'Together with our Drezden colleagues we decided to design a completely new type of low molecular weight dopant for the organic semiconductor,' says Dmitry Ivanov. 'And here it was important to choose a molecule that it was not only suitable in its energy levels, but, importantly, the dopant must be well mixed with the polymer, so that in contact with the polymer it does not segregate in a separate phase, eventually crystallizing and, in fact, losing contact with the polymer'.

The main contribution of Ivanov's laboratory in this work consisted in exploring the physics of the phase transitions, physics of mixing in such binary systems, in the other words -- in finding a suitable candidate in terms of polymer physics.

And such a candidate was found. It happened to be a derivative of [3]-radialene. This is a small planar molecule in which the carbon atoms are connected to form a triangular structure. Among other potentially interesting compounds, [3]-radialene has the most energetically suitable LUMO level, i.e. the lowest unoccupied molecular orbital. This means that with its help the electrons are easily extracted from the semiconducting polymer matrix, becoming free charges and thereby increasing the conductivity of the doped material. [3]-Radialene thus becomes the strongest dopant for the organic semiconductor among those that are known in the scientific literature.

The experiments with the [3]-radialene, also confirmed by the results of quantum-chemical calculations, show that the substance is well mixed with a semiconducting polymer and allows to increase the electrical conductivity of the polymer by several tens and even hundreds of times. It has been found that up to 50 percent of the dopant's content in the polymer the phase separation does not occur, but the crystalline structure of the polymer is gradually changed. This meant that the dopant molecules are included in the polymer crystalline lattice and form the so-called co-crystal. And the formation of co-crystals, according to Ivanov, is precisely one of the main reasons for the high efficiency of the new compound.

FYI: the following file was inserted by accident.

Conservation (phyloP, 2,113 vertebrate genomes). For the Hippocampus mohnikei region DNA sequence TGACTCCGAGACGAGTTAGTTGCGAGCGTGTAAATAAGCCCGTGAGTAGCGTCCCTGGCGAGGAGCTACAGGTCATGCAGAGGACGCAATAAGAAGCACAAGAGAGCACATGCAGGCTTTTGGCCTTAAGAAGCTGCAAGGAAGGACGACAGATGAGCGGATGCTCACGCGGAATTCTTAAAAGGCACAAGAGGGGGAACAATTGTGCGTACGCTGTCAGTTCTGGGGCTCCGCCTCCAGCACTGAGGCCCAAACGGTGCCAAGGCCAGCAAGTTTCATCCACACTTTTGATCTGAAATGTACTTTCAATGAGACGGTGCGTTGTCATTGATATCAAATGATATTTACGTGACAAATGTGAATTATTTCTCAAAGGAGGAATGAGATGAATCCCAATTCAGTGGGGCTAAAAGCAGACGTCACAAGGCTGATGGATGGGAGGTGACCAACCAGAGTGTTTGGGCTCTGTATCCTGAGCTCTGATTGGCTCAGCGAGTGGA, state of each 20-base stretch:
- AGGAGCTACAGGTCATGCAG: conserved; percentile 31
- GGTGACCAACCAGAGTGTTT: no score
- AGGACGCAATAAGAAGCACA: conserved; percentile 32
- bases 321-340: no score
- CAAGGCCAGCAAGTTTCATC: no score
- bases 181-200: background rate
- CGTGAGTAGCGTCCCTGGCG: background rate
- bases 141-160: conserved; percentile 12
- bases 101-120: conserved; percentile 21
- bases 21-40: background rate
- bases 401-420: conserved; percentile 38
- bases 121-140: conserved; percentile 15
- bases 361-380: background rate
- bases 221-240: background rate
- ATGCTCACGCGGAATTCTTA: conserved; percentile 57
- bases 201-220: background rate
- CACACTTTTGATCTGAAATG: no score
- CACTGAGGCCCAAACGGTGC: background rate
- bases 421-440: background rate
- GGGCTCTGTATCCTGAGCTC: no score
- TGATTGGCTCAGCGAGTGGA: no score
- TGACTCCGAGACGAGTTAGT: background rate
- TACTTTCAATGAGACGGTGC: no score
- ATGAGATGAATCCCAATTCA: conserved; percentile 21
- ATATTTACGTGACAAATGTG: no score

The described new dopant, as well its fluorinated and currently the most popular analogues, belongs to the category of electron-deficient organic dopants, Dmitry Ivanov tells. 'Fluorine substituents are known to strongly pull the electrons away from the central part of the molecule, which increases the whole conductivity of the doped polymer. In the present work, the chemical structure of the dopant is completely different, and, in fact, appears to be even better. Perfect mixing of our dopant with the polymer matrix is, I think, the key to its performance. This could pave the way to fabrication of new organic solar cells with improved characteristics. We also think about production of organic field-effect transistors. I think it will give a significant boost to the development of organic electronic devices.'

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Contacts:
Vladimir Koryagin